Do you know anyone in your life that you would describe as being wise? Not think or feel in your heart that they are wise, but really say it out loud to them and say it to others?
If you do and you would, you are part of a minority today.
Wisdom is a fading artifact of the last century. In the world today, it is an anachronism, either seen as hopelessly old-fashioned, or, even worse, seen as a threat to contemporary culture. Where did our culture of wisdom go?
We are losing our vocabulary to be wise.
There is probably nothing more mind-numbing than working on a task that is meaningless, boring, or uninspiring. It is the feeling we get when we are sitting in a lengthy and irrelevant meeting and the one we get when we are revising work that was well-done to meet the demands of an uncaring and capricious boss.
When we are doing it, time slows down.
On the other hand, when we are doing something we enjoy, that is fun or uplifting, time speeds up. It is like the old saying, time flies when you are having fun. …
There is an art form from Japan called kintsugi. Literally, it means repairing with gold.
The art form reportedly originates from 15th century Japan when the shogunate Ashigaka Yoshimasa dropped and broke a beloved tea cup. The tea cup was eventually taken to a skilled Japanese ceramic artist who glued the pieces together and highlighted the fractures with red lacquer covered in gold dust.
The result was a new tea cup, beautifully reborn with its imperfections highlighted and celebrated in gold. Once ordinary, the tea cup became extraordinary, not because of its perfection, but because of its imperfections.
We are all familiar with the Golden Rule. It simply says, do unto others as you would have them do unto you. It makes sense and it is so easy to understand that we teach it to children.
But I propose there is another Golden Rule, one that we do not recognize and one that is harder for us to embrace. I propose a Golden Rule of self-compassion. This rule would go something like this, do unto yourself as you would have yourself to do unto others.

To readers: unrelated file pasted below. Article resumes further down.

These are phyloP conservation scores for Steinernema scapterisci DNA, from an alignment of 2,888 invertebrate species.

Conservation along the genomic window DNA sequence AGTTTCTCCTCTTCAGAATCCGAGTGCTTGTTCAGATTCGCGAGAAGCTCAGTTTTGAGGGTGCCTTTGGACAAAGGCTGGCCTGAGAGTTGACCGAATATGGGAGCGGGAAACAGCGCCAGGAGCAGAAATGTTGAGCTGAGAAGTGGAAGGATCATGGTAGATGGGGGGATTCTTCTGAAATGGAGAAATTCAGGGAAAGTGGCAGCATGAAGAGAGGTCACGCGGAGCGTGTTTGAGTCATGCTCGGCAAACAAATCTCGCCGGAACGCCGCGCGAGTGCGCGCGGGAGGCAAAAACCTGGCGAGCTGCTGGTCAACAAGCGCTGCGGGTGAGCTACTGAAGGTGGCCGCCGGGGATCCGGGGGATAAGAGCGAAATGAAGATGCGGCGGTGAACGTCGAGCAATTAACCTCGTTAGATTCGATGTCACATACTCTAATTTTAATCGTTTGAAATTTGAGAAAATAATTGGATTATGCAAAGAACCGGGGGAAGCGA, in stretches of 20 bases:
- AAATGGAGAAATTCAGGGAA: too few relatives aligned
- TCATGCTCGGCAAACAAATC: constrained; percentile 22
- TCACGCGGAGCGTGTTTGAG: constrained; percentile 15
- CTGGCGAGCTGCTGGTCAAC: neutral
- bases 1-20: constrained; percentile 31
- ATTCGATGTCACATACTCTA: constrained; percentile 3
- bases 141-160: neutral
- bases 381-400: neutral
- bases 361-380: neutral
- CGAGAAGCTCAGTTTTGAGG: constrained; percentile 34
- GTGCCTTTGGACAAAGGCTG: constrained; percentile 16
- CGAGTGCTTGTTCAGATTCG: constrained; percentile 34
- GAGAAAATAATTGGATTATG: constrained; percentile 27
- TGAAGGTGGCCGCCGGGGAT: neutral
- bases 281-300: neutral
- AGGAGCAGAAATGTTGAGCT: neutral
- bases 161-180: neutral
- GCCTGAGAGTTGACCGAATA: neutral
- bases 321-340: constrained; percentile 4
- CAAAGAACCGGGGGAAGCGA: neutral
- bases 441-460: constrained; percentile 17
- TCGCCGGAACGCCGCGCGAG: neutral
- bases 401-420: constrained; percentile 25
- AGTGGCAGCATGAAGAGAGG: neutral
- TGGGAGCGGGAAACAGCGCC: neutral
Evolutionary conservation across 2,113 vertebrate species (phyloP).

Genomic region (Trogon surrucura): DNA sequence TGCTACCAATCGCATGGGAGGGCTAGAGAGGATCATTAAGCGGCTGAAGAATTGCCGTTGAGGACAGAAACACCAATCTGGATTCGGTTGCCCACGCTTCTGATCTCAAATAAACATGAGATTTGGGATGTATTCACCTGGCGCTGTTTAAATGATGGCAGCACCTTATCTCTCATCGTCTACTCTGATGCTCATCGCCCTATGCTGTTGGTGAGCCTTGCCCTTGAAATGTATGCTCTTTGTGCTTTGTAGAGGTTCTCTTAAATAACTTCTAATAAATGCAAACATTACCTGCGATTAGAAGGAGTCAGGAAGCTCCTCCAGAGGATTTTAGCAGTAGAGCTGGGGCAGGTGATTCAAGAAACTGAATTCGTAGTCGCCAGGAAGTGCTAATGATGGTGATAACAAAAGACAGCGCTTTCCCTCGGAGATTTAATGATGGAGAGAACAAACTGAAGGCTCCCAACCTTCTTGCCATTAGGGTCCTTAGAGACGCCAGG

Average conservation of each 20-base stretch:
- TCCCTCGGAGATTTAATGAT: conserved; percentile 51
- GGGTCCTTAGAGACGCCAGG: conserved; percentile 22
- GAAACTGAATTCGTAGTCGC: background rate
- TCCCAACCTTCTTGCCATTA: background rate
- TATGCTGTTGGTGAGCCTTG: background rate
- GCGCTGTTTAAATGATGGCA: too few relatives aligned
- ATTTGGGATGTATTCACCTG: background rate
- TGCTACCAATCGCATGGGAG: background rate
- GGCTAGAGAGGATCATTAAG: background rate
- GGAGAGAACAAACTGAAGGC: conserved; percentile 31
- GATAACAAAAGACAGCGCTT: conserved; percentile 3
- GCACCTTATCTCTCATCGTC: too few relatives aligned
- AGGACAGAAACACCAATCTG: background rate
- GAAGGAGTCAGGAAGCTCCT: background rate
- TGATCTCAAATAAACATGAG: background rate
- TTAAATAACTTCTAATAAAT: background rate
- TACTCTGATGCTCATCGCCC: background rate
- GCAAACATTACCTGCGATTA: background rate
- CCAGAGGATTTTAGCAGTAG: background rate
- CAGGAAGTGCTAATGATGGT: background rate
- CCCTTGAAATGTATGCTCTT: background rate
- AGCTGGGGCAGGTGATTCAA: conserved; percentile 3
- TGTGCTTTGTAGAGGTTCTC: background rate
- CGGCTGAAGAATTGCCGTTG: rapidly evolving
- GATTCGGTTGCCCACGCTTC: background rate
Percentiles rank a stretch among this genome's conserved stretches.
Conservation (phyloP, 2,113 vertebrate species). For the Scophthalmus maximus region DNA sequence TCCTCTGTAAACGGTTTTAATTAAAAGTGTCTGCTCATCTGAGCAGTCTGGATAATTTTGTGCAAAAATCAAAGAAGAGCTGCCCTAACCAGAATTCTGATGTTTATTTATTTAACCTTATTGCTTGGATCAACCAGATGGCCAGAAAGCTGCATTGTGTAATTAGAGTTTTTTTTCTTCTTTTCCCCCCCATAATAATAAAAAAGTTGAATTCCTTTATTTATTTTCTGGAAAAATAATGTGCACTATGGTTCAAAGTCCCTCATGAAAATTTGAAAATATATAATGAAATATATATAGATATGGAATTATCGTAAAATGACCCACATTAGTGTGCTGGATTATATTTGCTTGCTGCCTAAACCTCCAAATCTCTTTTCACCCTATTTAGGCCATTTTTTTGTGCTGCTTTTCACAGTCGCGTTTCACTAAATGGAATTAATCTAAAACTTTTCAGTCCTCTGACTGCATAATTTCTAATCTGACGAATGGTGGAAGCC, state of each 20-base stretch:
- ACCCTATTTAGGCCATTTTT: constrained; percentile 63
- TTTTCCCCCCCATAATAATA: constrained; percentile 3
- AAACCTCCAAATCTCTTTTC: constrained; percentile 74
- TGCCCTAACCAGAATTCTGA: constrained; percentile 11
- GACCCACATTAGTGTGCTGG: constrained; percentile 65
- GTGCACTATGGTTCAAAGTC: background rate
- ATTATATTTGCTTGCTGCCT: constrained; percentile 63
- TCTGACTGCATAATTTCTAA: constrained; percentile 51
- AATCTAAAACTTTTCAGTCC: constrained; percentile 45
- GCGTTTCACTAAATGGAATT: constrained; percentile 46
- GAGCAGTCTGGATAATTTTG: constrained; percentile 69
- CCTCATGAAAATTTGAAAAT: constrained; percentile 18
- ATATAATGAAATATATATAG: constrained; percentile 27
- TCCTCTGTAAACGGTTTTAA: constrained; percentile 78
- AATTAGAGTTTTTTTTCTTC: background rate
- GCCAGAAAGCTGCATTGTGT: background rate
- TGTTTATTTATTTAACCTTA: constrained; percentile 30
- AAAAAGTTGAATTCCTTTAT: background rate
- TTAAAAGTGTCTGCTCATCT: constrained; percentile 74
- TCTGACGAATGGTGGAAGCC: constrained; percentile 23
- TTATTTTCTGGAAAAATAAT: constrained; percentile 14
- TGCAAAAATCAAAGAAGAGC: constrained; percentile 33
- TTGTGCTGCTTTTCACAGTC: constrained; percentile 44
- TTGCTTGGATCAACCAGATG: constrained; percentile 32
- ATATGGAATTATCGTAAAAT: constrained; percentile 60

I propose we adopt a Golden Rule of self-compassion.
Why do we need…
The numbers are in, and they are pretty amazing. According to the U.S. Bureau of Labor Statistics, nearly 1 in 4 people employed in February 2021 teleworked or worked at home for pay because of the pandemic. This is down from 35.4 percent in May 2020, the first month data were collected.
But there is a problem.
There is no doubt that teleworking was invaluable as a tool to help create social distance and combat the pandemic. But its long-term utility is undercut by how much we really trust online communication.
Telework is incredibly useful and was a boon for…
We all know that words have meaning. The difficulty is that, along with their everyday meaning, they also have emotional meaning. This extra emotional meaning is often used, consciously or unconsciously, especially when we are arguing. Here are seven things that we should either not say or that we should say carefully to communicate more effectively.
‘You’ is a tricky word. When it is used softly it can convey connection and elevate a person. It is especially powerful when we use it in conjunction with a person’s name to establish a direct, personal connection. For example, “Tia, when you…
I have a co-worker who was recently diagnosed with diabetes. This means he has had to change a lot of things, including his diet. When someone brought donuts into the office he said, “I can’t have that, it’s like rat poison to me!”
That pretty much sums up the response when someone says it is ok for someone with an alcohol problem to have a glass of wine each day.
The assertion usually comes with a claim that wine is good for you. …
Life has a beginning and an end, but the path that connects them is not straight. It involves many ups, downs, beginnings, endings, and changes. Each of these periods are buffered by a period of transition, a period where we are shifting from the old to the new. It is in these transition periods that things can get a little rough.
How can we manage these transitions? One of the easiest ways is to think about change as three simple steps. Unfreezing, the Neutral Zone, and Re-freezing.
These three steps are attributed to a famous social psychologist named Kurt Lewin…
We have all experienced cultural distance. When cultures are similar, they are said to be culturally close. When cultures are less similar, they are said to be culturally distant. How can we close the gap between cultures when we live or travel abroad?
Here are a few ideas.
Smiling is a powerful and universal social signal. One of the reasons smiling works is because our emotions are not just individual attributes, they have a social aspect as well. It is this social component that makes our emotions contagious. I think of smiling as an automatic door opener. Smiling makes…
There are plenty of frustrations that come with life, especially when living abroad, and plenty of opportunities for these frustrations to become anger.
We are all human and we all can have strong emotions. This is generally not a problem until our emotions become dangerous to ourselves or to others. Part of the danger of strong emotions is simply that — they are strong. They can resist our efforts to control them. They have a nasty tendency to jump over the internal barriers, constraints, and limits we have inside of us that normally keep us safe.
Probably no emotion does…